Chattanooga

By this time, many of Bragg's officers had developed a great dislike for their stern, quick-tempered commander. They disagreed with many of his strategic decisions and did not feel any loyalty to him. As time passed, this dissatisfaction with Bragg could be detected throughout his army. "None of General Bragg's soldiers ever loved him," wrote Sam Watkins, a soldier in the Army of Tennessee. "They had no faith in his ability as a general. He was looked upon as a merciless tyrant. . . . He loved to crush the spirit of his men. The more of a hang-dog look they had about them, the better was General Bragg pleased. Not a single soldier in the whole army ever loved or respected him." By mid-1863, hostility toward Bragg had become so great that some of his officers had begun urging Davis to relieve the general of his command.

Davis ignored these calls, though. Instead, he watched with great interest as Bragg marched on Chattanooga in an effort to finish off Rosecrans's battered Army of the Cumberland. In October, Bragg surrounded the city and began a siege (a blockade designed to prevent the city from receiving food and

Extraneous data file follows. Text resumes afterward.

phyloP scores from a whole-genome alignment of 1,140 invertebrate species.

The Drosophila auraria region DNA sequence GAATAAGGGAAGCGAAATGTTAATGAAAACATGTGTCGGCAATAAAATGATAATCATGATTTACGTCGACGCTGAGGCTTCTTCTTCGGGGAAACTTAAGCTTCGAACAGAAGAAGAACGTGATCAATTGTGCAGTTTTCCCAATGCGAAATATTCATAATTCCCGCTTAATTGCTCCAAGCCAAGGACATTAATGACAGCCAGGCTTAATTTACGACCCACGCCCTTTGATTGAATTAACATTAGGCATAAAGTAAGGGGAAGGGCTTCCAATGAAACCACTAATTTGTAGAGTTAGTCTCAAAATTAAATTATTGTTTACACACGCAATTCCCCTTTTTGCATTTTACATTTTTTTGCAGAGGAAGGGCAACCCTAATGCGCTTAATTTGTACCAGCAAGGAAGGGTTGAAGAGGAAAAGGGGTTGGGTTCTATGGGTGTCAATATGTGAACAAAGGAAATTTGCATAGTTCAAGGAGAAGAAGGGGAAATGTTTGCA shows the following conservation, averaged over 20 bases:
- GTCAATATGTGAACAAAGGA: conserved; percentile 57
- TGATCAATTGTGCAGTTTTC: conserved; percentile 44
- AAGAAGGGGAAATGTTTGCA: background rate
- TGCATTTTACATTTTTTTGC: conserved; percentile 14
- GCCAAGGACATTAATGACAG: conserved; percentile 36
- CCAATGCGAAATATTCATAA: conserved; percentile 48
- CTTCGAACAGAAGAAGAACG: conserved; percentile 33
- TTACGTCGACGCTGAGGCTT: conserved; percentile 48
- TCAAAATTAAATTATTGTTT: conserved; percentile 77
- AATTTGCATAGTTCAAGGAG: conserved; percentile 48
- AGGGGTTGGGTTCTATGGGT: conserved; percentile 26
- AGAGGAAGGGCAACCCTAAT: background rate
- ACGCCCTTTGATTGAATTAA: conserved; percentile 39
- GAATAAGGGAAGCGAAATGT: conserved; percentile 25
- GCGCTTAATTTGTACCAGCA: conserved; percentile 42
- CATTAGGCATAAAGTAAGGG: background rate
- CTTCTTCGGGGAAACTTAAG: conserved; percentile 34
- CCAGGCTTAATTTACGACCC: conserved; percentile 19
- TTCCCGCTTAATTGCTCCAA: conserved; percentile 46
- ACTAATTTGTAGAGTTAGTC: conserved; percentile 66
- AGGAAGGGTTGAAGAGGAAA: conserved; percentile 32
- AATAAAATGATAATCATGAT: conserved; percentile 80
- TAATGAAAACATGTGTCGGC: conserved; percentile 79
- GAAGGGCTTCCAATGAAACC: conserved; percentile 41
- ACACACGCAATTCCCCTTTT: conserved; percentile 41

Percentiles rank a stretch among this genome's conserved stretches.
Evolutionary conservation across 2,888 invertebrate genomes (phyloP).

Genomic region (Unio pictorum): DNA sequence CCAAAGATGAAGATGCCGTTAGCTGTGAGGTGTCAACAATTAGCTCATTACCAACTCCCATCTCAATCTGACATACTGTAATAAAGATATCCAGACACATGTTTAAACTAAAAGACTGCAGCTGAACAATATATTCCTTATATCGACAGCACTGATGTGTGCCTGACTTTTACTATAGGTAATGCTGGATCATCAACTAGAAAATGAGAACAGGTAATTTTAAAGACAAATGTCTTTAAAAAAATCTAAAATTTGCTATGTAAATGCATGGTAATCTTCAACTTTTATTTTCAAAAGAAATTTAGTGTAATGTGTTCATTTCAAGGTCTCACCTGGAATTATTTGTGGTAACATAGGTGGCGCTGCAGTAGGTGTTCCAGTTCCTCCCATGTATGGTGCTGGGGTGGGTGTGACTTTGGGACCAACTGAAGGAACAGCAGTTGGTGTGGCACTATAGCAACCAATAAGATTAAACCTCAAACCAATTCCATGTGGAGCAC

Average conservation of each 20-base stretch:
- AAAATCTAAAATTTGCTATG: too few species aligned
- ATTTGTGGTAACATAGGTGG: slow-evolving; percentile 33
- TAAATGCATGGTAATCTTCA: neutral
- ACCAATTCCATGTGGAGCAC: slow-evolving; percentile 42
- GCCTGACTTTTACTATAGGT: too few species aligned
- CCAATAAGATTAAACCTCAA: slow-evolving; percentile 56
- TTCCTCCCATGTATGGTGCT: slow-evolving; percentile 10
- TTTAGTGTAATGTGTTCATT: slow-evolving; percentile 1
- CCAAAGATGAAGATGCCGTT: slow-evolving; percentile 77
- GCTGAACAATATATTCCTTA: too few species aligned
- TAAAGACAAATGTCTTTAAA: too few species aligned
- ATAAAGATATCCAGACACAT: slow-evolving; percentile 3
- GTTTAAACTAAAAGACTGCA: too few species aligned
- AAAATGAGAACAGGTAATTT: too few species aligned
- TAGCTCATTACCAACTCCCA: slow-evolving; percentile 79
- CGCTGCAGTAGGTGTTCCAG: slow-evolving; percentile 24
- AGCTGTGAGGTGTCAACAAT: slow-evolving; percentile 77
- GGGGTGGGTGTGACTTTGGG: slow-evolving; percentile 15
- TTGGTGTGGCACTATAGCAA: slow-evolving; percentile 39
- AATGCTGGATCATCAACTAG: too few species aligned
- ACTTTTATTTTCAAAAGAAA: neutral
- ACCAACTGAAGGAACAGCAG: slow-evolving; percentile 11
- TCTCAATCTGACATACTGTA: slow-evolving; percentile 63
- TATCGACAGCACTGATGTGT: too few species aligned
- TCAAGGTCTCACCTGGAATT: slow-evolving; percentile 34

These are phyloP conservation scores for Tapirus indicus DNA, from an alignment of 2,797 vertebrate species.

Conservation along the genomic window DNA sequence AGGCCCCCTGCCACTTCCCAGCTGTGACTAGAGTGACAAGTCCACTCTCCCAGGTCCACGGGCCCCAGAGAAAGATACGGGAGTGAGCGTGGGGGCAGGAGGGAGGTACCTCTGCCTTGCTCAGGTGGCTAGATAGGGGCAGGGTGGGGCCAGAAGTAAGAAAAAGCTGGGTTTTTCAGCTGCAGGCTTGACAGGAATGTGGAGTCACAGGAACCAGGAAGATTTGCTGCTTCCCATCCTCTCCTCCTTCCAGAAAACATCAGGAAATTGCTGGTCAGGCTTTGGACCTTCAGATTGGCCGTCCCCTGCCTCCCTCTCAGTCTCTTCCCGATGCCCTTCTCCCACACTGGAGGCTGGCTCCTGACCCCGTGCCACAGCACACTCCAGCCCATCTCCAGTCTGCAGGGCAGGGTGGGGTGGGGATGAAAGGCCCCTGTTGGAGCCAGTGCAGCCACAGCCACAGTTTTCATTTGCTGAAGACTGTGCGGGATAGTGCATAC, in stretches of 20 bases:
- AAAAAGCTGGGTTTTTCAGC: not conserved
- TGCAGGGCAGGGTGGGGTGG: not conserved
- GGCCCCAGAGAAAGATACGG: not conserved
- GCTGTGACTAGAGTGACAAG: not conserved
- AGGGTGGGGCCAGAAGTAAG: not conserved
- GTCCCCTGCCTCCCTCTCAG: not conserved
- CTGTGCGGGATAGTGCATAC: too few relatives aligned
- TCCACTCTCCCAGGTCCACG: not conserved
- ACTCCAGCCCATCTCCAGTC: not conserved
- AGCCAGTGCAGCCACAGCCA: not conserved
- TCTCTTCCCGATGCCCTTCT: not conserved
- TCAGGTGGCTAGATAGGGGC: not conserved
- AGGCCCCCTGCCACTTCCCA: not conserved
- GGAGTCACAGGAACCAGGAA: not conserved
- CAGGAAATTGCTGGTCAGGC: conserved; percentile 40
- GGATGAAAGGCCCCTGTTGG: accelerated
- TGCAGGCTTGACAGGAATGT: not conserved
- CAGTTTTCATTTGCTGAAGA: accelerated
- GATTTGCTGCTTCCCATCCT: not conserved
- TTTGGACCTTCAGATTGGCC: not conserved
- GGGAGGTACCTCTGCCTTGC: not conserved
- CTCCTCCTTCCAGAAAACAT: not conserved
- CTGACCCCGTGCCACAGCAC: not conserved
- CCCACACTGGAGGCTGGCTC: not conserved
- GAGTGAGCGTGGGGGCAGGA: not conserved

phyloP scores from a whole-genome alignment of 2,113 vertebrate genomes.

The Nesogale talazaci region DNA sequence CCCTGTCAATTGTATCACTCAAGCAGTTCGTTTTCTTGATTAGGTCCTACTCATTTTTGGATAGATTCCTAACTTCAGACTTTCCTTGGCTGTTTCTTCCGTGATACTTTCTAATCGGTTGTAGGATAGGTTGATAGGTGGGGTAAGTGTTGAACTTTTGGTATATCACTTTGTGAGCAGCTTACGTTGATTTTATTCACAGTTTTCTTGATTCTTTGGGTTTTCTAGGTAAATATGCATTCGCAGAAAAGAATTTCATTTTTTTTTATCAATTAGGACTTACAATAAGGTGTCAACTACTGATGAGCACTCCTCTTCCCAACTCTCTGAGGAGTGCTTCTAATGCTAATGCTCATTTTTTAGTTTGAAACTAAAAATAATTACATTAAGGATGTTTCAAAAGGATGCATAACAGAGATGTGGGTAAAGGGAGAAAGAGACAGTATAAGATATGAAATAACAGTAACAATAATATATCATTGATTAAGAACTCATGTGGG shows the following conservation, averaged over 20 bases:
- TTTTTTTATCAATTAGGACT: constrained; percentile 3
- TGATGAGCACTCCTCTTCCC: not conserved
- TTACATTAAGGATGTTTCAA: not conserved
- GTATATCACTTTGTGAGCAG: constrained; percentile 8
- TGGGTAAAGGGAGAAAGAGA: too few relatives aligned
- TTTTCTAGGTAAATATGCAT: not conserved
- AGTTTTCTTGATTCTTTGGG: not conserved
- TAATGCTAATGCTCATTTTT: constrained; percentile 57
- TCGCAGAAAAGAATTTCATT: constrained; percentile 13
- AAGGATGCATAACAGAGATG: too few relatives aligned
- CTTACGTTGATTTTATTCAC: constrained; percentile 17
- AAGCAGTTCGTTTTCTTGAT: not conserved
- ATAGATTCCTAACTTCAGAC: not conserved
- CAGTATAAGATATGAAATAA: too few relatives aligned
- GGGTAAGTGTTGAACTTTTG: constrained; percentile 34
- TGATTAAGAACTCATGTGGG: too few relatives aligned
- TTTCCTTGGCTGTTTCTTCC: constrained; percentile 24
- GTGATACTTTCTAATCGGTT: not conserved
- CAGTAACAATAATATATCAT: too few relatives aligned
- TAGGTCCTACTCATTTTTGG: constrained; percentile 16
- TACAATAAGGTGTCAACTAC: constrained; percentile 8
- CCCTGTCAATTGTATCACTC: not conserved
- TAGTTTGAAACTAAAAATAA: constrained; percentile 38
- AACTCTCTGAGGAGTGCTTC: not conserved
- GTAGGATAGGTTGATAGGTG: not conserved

Major William Grady Csa
Union major general William S. Rosecrans (above) fought against Confederate general Braxton Bragg in several battles. (Courtesy of the Library of Congress.)

other supplies) in hopes of starving the Union troops into surrendering.

As the weeks passed, however, the situation at Chattanooga began to turn against Bragg. Union general Ulysses S. Grant replaced Rosecrans with General George H. Thomas (1816-1870), who managed to open a supply route into the city. At the same time, Bragg's relationships with his officers and troops continued to worsen with each passing day. On November 24, Grant ordered an attack on Bragg's army in hopes of breaking the siege. This offensive easily broke through the Confederate Army, which fought in half-hearted fashion. The following day, Grant's forces pushed the entire Army of Tennessee out of the area and back into Georgia. The poor performance of Bragg's army at the Battle of Chattanooga shocked Davis and convinced him that Bragg could no longer manage his men effectively. Davis quickly replaced him with General Joseph E. Johnston (1807-1891; see entry).

Bragg spent most of the rest of the war serving as a military advisor to Davis in Richmond. In March 1865, he returned to the Army of Tennessee to take command of one of its divisions. But by this time Union control of the South was nearly complete, and all of the Confederate armies surrendered over the next few weeks. After the war was over, Bragg moved to Texas and settled in Galveston. He died on September 27, 1876.

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